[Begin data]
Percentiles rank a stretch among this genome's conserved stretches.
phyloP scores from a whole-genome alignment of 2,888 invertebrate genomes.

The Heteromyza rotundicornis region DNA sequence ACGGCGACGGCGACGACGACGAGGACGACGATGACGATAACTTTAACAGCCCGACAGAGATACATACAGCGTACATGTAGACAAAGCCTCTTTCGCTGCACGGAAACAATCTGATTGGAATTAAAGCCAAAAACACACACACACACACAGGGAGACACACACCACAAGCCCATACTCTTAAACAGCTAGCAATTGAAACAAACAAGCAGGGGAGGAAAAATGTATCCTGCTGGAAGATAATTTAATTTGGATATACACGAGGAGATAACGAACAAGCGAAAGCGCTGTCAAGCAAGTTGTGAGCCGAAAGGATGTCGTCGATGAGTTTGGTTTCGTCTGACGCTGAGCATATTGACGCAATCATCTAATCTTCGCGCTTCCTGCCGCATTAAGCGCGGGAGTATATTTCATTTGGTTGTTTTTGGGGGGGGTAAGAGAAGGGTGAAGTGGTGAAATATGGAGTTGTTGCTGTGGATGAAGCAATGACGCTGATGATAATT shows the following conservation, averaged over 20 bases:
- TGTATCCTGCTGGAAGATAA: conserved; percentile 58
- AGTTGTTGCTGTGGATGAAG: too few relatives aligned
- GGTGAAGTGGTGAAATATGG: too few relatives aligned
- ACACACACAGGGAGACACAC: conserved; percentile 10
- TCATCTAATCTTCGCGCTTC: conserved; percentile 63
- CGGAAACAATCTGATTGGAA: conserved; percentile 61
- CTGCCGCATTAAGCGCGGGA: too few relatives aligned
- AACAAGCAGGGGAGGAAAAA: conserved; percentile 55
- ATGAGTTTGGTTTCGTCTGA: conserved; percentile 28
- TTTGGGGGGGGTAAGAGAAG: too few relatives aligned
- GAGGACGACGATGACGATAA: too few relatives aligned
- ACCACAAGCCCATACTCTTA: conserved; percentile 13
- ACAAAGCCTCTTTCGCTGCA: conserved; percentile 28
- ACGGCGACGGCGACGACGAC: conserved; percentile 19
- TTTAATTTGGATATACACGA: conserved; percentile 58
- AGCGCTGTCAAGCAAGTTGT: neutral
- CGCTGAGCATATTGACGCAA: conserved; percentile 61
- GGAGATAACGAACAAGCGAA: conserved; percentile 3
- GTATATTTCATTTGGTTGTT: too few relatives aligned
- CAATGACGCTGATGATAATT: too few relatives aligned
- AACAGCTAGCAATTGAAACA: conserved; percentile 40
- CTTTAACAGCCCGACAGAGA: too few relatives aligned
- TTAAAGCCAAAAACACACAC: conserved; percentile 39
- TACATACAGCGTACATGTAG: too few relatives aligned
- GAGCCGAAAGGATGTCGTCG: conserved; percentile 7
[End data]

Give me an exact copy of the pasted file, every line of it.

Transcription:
Percentiles rank a stretch among this genome's conserved stretches.
phyloP scores from a whole-genome alignment of 2,888 invertebrate genomes.

The Heteromyza rotundicornis region DNA sequence ACGGCGACGGCGACGACGACGAGGACGACGATGACGATAACTTTAACAGCCCGACAGAGATACATACAGCGTACATGTAGACAAAGCCTCTTTCGCTGCACGGAAACAATCTGATTGGAATTAAAGCCAAAAACACACACACACACACAGGGAGACACACACCACAAGCCCATACTCTTAAACAGCTAGCAATTGAAACAAACAAGCAGGGGAGGAAAAATGTATCCTGCTGGAAGATAATTTAATTTGGATATACACGAGGAGATAACGAACAAGCGAAAGCGCTGTCAAGCAAGTTGTGAGCCGAAAGGATGTCGTCGATGAGTTTGGTTTCGTCTGACGCTGAGCATATTGACGCAATCATCTAATCTTCGCGCTTCCTGCCGCATTAAGCGCGGGAGTATATTTCATTTGGTTGTTTTTGGGGGGGGTAAGAGAAGGGTGAAGTGGTGAAATATGGAGTTGTTGCTGTGGATGAAGCAATGACGCTGATGATAATT shows the following conservation, averaged over 20 bases:
- TGTATCCTGCTGGAAGATAA: conserved; percentile 58
- AGTTGTTGCTGTGGATGAAG: too few relatives aligned
- GGTGAAGTGGTGAAATATGG: too few relatives aligned
- ACACACACAGGGAGACACAC: conserved; percentile 10
- TCATCTAATCTTCGCGCTTC: conserved; percentile 63
- CGGAAACAATCTGATTGGAA: conserved; percentile 61
- CTGCCGCATTAAGCGCGGGA: too few relatives aligned
- AACAAGCAGGGGAGGAAAAA: conserved; percentile 55
- ATGAGTTTGGTTTCGTCTGA: conserved; percentile 28
- TTTGGGGGGGGTAAGAGAAG: too few relatives aligned
- GAGGACGACGATGACGATAA: too few relatives aligned
- ACCACAAGCCCATACTCTTA: conserved; percentile 13
- ACAAAGCCTCTTTCGCTGCA: conserved; percentile 28
- ACGGCGACGGCGACGACGAC: conserved; percentile 19
- TTTAATTTGGATATACACGA: conserved; percentile 58
- AGCGCTGTCAAGCAAGTTGT: neutral
- CGCTGAGCATATTGACGCAA: conserved; percentile 61
- GGAGATAACGAACAAGCGAA: conserved; percentile 3
- GTATATTTCATTTGGTTGTT: too few relatives aligned
- CAATGACGCTGATGATAATT: too few relatives aligned
- AACAGCTAGCAATTGAAACA: conserved; percentile 40
- CTTTAACAGCCCGACAGAGA: too few relatives aligned
- TTAAAGCCAAAAACACACAC: conserved; percentile 39
- TACATACAGCGTACATGTAG: too few relatives aligned
- GAGCCGAAAGGATGTCGTCG: conserved; percentile 7